Hardcover ISBN: 9781503605497
Paperback ISBN: 9781503609679
Ebook ISBN: 9781503609686
Request Review/Desk/Examination Copy
Winner of the 2021 Lebanese Studies Association Book Award, sponsored by the Lebanese Studies Association (LSA).
In 1943, Lebanon gained its formal political independence from France; only after two more decades did the country finally establish a national central bank. Inaugurated on April 1, 1964, the Banque du Liban (BDL) was billed by Lebanese authorities as the nation's primary symbol of economic sovereignty and as the last step towards full independence. In the local press, it was described as a means of projecting state power and enhancing national pride. Yet the history of its founding—stretching from its Ottoman origins in mid-nineteenth century up until the mid-twentieth—tells a different, more complex story.
Banking on the State reveals how the financial foundations of Lebanon were shaped by the history of the standardization of economic practices and financial regimes within the decolonizing world. The system of central banking that emerged was the product of a complex interaction of war, economic policies, international financial regimes, post-colonial state-building, global currents of technocratic knowledge, and private business interests. It served rather than challenged the interests of an oligarchy of local bankers. As Hicham Safieddine shows, the set of arrangements that governed the central bank thus was dictated by dynamics of political power and financial profit more than market forces, national interest or economic sovereignty.
About the author
Hicham Safieddine is Lecturer in the History of the Modern Middle East at King's College London.
"Banking on the State is a brilliant exploration of finance and banking as sites of state formation, sovereignty, regional alliances, and national subjectivities. By revealing the institutional origins of bank power in Lebanon, Hicham Safieddine rewrites the history of a misunderstood place. He challenges us to rethink sectarianism, exceptionalism, and civil strife."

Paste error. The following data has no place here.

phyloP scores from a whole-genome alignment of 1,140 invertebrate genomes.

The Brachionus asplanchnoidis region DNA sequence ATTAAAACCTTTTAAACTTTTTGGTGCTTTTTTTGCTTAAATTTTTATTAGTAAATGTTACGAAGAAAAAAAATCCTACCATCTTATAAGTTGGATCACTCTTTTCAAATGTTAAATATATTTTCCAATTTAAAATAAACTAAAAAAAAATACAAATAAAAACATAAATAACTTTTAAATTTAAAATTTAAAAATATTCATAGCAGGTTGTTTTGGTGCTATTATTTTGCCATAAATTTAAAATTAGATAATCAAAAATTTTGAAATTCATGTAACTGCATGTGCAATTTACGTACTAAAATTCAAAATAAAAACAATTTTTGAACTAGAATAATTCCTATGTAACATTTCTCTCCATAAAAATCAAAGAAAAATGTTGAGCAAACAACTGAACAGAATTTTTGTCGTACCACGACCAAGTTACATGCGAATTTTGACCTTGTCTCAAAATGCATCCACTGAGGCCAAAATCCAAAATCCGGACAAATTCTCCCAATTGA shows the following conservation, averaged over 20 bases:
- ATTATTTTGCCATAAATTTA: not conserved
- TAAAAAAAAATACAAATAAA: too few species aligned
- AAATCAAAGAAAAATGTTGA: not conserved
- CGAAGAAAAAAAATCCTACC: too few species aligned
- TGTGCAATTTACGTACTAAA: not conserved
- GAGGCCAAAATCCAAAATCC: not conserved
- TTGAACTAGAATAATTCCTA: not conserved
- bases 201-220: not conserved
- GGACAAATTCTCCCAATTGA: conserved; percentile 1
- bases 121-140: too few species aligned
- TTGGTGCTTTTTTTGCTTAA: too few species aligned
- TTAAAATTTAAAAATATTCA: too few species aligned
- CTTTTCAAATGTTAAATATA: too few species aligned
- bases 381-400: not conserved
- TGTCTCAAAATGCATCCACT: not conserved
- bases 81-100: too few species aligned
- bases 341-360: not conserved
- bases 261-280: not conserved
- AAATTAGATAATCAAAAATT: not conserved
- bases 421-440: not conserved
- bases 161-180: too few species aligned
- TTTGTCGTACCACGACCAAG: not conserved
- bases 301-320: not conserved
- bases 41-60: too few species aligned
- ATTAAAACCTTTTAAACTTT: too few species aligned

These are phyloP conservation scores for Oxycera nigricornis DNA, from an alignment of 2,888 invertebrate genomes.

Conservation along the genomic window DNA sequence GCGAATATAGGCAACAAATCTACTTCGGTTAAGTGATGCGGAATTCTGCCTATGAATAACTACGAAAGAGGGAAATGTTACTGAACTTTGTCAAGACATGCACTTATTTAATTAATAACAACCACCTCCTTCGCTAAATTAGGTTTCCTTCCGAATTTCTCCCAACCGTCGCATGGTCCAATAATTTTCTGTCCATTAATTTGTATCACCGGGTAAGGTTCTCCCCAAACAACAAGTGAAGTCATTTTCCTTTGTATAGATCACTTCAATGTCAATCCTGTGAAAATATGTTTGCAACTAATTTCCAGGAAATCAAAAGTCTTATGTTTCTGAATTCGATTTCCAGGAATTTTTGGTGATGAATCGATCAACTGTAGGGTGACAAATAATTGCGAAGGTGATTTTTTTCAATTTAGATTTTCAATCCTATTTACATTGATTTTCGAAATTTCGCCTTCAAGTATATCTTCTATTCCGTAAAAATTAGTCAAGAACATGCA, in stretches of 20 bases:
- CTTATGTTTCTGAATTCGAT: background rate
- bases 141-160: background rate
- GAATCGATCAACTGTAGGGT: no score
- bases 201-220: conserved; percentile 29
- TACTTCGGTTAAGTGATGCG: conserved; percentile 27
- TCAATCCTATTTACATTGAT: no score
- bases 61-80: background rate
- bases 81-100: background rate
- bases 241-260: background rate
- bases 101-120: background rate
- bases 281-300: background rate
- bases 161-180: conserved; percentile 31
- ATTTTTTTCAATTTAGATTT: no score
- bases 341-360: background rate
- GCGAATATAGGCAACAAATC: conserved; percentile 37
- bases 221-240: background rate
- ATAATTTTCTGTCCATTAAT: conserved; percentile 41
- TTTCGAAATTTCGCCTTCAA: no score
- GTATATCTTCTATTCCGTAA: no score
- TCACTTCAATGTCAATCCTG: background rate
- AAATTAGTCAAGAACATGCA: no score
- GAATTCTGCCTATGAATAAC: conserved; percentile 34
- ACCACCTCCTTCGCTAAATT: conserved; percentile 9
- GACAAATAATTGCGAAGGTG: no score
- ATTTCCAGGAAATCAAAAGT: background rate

—Sherene Seikaly, University of California, Santa Barbara
"Banking on the State makes a critical contribution to emerging research on Lebanon's political economy. Hicham Safieddine takes on critical questions and provides illuminating new insights, sure to help shift debates on Lebanon."
—Bassam Haddad, George Mason University
"A profoundly rich and highly readable account of Lebanon's financial foundations. Hicham Safieddine tells a riveting story of how Lebanon's banking system came to be the way it is—tracing the complex interplay of private finance and public policy, and the global (and regional) forces that so powerfully shaped the emergence of state institutions in Lebanon. A stunning book that upturns much of the conventional wisdom about Lebanese politics and economics, while also pushing new conceptual boundaries in how we think about the entwined histories of central banks, financial markets, and state sovereignty."
—Adam Hanieh, author of Money, Markets, and Monarchies: The Gulf Cooperation Council and the Contemporary Political Economy of the Middle East
"As some in Lebanon may prepare to celebrate the country's first century (1920–2020), this study of its financial foundations is not only a brilliant rewriting of history but also timely and prescient."
—Clement M. Henry, Middle East Journal
"Banking on the State is an innovative and groundbreaking contribution to the historiography of Lebanon. It is a treasure for researchers and students interested in the political, social, or economic history of Lebanon as well as financial history and post-colonial state building more broadly." –Ziad Abu-Rish, International Journal of Middle East Studies
"While economic histories have explored the banking sector's centrality to Lebanon's political economy, scholars have not historicized the financial system's institutional foundations or analyzed bankers as a social group. In that light, Hicham Safieddine's groundbreaking monograph, Banking on the State, could not be more timely."
—Oain Lawson, Arab Studies Quarterly